• Game creation environment
  • Library of Environments, Props, Active Props, Sounds and Characters
  • Trigger Volumes
  • Intuitive rule making wizard
  • Automated lipsync to recorded or imported audio files
  • Export to play in stand alone player or web browser plugin

Developed initially as part of a research project  financed by the DTI and in collaboration with academic partner The Knowledge Lab.  This application was designed and built with input from  pupils at a number of schools around the UK.

Designed to enable the creation of  real-time 3D games it was developed with a  library of  environment tiles, set dressing and game object props and a collection of  avatars.  At the core of the application was a rule making wizard with which the game could be authored.  The application evolved over the two years of the research project into a well rounded and well received application.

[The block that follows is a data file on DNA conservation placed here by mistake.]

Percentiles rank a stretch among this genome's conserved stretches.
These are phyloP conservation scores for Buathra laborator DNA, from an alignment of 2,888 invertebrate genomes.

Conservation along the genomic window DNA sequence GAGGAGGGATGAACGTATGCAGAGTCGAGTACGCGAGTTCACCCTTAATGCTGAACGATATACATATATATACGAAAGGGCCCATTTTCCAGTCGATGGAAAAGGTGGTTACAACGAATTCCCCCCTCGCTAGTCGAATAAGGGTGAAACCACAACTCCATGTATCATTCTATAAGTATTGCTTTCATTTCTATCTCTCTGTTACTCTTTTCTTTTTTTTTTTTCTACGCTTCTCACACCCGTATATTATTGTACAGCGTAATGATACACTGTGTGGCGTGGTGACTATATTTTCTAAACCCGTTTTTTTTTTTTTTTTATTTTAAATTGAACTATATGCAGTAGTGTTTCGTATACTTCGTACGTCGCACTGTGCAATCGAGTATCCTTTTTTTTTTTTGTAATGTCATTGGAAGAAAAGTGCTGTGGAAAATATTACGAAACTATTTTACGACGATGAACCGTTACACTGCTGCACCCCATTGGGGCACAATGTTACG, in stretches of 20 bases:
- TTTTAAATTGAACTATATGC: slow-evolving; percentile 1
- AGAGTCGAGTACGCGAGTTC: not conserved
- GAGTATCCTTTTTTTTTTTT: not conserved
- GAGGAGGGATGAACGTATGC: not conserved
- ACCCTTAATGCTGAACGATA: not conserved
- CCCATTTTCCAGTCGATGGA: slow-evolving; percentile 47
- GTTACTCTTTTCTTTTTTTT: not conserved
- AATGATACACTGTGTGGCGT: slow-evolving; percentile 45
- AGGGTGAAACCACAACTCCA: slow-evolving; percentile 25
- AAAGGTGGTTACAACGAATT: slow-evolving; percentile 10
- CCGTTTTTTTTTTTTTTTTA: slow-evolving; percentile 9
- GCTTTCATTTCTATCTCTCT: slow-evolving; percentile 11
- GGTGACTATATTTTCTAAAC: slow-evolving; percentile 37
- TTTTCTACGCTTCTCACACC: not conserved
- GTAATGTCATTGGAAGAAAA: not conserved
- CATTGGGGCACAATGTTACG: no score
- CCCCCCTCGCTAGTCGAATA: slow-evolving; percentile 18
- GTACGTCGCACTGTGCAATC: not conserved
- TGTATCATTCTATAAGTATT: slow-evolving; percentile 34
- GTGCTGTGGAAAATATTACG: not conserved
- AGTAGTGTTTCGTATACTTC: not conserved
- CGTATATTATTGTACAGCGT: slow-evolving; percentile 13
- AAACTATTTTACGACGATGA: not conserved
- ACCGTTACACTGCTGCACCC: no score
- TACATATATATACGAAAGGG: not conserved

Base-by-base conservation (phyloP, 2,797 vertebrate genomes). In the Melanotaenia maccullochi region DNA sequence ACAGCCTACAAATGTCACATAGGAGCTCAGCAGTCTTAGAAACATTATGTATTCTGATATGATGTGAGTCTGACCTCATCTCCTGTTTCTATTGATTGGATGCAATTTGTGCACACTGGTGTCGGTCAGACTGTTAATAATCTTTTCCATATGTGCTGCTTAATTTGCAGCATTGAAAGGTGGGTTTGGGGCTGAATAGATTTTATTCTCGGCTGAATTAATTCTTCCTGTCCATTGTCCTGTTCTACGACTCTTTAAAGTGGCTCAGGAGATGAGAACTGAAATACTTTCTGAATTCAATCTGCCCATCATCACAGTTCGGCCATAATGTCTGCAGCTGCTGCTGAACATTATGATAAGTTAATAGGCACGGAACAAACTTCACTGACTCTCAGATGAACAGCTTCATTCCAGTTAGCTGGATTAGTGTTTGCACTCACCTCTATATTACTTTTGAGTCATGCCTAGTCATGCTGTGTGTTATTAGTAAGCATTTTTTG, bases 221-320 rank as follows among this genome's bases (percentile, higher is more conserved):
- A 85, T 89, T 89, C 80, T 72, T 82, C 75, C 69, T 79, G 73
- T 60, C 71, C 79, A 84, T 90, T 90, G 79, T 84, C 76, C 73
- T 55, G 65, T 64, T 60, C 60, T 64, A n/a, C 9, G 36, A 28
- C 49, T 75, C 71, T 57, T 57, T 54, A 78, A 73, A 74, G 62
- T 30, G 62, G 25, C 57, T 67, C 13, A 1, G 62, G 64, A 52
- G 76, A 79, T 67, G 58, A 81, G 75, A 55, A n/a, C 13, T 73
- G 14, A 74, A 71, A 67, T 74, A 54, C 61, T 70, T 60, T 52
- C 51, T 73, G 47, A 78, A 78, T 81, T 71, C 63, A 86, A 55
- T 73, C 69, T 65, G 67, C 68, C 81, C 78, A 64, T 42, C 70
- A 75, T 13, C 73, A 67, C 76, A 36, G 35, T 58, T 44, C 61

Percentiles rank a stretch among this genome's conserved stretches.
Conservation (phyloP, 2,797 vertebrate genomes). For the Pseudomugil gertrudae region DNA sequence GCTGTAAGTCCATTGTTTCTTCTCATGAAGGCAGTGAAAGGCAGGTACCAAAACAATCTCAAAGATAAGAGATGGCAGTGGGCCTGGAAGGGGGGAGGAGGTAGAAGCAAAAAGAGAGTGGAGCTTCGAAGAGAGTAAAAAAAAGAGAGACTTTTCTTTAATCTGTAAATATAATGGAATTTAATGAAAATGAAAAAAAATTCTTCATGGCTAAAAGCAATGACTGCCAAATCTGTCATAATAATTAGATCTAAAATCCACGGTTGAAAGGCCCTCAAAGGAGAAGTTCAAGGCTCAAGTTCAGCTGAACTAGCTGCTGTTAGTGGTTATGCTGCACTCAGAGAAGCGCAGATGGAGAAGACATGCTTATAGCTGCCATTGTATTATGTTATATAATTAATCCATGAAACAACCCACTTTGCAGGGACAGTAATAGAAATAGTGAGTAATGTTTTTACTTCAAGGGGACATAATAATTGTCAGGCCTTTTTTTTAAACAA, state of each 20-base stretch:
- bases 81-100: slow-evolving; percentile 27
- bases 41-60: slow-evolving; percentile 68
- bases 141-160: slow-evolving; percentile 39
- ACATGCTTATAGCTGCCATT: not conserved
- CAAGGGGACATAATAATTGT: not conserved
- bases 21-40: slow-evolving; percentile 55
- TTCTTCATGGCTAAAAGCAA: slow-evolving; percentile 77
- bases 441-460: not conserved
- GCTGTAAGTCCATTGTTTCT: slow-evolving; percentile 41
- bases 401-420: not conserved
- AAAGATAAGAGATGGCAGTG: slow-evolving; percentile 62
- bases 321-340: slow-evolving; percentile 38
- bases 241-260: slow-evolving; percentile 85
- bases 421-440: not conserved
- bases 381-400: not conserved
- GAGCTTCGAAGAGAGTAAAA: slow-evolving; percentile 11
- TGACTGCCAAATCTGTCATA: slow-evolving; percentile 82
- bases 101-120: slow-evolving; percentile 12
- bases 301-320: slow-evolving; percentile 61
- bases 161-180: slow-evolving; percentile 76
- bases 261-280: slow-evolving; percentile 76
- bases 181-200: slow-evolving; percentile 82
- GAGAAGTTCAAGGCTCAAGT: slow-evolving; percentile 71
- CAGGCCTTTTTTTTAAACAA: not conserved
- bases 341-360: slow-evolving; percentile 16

The difficult task in building this application was being able to convey the concept of a rule based interactive system and to make that useable in a reasonably well understood interface. As in all development for this market, time is better spent in educational pursuits than having to grasp the intricacies of a complex application.

With the final build students and researchers created some quite sophisticated games. And the application opened up a whole new world of interactive storytelling that was previously difficult to teach.

With a development version of this software I developed a game about life in a medieval castle for BBC Jam. This included a model of a castle and suitably costumed characters and a web plugin was developed to run the downloaded game within the Jam browser environment. Navigation methods were tested for use by children with no prior PC gaming experience.

The interface used in this software is not to production standard. We decided to develop the feature set of the application before finalising the look and feel so that we wouldn't end up with additional functionality bolted on in inappropriate locations. Unfortunately the refinement process was never to take place and the software shipped with a fully functioning but not wholly satisfactory interface.